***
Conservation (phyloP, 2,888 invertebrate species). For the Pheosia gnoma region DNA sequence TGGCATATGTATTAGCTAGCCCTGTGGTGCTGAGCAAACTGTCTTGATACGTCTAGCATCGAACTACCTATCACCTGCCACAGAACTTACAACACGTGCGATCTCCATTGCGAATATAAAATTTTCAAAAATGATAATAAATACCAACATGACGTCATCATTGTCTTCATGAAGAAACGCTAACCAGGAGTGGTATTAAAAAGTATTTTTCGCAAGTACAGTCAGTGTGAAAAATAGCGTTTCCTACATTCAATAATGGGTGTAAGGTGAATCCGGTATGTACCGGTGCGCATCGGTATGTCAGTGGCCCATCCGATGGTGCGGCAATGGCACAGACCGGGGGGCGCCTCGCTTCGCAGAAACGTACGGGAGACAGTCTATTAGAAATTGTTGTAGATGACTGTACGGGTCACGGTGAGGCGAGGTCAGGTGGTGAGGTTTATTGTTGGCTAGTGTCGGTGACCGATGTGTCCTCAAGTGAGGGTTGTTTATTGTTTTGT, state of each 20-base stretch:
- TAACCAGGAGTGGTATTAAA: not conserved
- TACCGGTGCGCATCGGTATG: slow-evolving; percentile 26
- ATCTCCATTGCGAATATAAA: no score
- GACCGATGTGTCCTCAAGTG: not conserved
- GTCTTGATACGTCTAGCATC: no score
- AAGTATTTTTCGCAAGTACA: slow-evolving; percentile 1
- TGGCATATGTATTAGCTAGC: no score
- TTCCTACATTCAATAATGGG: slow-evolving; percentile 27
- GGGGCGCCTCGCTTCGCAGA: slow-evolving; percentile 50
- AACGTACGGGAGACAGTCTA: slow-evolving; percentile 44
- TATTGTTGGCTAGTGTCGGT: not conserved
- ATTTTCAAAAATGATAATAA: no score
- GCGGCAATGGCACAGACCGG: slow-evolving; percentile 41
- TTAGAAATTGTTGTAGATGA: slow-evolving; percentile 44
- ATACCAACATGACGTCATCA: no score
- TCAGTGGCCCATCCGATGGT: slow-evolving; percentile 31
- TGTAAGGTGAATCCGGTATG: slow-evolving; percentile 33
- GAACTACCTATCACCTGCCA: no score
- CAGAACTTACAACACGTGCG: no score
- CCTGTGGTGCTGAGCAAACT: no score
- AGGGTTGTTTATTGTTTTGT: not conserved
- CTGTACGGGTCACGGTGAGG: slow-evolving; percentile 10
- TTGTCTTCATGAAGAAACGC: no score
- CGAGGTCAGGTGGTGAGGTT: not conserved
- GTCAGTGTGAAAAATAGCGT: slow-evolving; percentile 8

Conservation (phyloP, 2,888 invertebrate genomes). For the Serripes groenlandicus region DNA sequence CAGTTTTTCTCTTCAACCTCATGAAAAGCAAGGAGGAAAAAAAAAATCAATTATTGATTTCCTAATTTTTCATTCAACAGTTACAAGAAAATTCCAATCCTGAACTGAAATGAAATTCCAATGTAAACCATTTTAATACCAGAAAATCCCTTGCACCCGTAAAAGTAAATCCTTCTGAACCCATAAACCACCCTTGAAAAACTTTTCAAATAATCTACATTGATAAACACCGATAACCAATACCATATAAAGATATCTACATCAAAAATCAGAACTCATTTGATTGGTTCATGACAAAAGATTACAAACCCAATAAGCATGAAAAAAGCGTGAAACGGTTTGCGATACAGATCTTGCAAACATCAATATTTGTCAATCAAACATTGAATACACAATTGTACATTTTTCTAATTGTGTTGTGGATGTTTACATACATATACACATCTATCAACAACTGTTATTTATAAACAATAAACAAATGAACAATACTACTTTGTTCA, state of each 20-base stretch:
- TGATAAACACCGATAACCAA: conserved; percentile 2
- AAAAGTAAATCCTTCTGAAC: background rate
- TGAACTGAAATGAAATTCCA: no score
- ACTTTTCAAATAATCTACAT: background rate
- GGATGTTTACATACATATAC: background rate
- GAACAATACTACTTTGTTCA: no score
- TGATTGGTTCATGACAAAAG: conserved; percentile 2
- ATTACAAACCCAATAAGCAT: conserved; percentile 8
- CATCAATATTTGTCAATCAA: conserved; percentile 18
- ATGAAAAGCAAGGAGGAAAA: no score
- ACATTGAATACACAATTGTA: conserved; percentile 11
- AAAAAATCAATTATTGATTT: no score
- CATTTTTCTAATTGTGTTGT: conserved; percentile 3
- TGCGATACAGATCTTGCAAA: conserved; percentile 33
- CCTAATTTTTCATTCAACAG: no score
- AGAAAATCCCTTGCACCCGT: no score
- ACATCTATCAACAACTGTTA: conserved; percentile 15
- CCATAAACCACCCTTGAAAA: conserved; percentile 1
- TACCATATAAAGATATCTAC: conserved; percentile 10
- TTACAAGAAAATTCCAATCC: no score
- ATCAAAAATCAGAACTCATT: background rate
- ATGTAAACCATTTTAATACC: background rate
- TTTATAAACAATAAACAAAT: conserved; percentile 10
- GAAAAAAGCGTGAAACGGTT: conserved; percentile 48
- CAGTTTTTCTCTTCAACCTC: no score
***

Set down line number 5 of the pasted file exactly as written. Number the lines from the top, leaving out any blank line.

- GACCGATGTGTCCTCAAGTG: not conserved